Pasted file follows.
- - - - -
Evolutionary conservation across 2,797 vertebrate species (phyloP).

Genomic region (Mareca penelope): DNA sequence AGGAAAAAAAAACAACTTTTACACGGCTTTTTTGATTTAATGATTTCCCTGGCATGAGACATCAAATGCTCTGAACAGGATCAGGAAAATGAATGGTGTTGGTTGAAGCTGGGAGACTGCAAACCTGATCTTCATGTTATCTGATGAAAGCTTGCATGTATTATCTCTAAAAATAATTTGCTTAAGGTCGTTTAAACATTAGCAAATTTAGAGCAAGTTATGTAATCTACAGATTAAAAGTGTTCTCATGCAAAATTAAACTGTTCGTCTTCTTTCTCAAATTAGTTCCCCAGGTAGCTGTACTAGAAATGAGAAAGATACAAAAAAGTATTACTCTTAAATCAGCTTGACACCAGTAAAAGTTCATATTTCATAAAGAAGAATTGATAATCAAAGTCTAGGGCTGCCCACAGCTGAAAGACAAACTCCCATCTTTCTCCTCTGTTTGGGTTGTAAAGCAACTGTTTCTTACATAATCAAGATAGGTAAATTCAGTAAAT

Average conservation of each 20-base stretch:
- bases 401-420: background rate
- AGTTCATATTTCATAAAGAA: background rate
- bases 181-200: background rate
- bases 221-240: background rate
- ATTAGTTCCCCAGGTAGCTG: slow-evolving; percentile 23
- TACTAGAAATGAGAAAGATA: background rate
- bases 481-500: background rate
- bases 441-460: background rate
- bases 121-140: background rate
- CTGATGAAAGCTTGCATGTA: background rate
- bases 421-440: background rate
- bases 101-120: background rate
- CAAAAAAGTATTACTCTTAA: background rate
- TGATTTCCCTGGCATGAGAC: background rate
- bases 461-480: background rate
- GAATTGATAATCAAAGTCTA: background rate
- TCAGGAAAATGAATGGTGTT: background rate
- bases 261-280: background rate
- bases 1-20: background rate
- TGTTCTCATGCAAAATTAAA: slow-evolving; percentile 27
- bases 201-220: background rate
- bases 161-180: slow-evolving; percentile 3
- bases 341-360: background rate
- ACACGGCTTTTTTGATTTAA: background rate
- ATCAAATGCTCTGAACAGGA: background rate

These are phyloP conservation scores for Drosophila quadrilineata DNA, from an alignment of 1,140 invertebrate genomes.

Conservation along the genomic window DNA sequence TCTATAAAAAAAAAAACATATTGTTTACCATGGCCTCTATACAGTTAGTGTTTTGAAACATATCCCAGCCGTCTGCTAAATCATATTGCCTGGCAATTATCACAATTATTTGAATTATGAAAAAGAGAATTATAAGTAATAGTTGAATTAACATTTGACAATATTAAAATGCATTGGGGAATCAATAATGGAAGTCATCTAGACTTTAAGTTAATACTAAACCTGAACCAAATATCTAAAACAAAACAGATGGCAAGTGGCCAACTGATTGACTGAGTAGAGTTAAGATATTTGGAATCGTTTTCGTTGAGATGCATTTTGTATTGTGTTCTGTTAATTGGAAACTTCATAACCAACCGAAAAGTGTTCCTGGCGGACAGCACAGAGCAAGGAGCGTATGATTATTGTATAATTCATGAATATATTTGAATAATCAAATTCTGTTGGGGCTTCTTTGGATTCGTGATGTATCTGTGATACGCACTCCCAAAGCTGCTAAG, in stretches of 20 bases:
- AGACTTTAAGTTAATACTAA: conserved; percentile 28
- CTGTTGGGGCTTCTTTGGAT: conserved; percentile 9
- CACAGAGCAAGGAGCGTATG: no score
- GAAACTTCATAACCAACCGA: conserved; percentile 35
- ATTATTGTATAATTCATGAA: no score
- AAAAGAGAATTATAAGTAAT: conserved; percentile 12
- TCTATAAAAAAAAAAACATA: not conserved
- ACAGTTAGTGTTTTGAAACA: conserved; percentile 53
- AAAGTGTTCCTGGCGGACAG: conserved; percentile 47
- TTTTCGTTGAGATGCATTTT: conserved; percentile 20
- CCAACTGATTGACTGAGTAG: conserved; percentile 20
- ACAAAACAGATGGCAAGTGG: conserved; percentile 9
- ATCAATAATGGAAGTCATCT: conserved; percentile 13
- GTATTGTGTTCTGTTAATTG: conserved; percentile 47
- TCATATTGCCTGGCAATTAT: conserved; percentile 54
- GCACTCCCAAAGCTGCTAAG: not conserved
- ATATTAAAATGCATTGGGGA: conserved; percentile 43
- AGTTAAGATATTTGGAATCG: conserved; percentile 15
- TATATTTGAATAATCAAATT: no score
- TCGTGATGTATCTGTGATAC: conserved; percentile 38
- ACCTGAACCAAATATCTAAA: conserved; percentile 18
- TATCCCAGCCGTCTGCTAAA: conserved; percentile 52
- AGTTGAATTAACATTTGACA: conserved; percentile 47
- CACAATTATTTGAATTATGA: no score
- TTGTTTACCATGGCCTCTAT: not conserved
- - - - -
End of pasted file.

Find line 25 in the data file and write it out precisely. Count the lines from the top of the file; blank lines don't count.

- bases 161-180: slow-evolving; percentile 3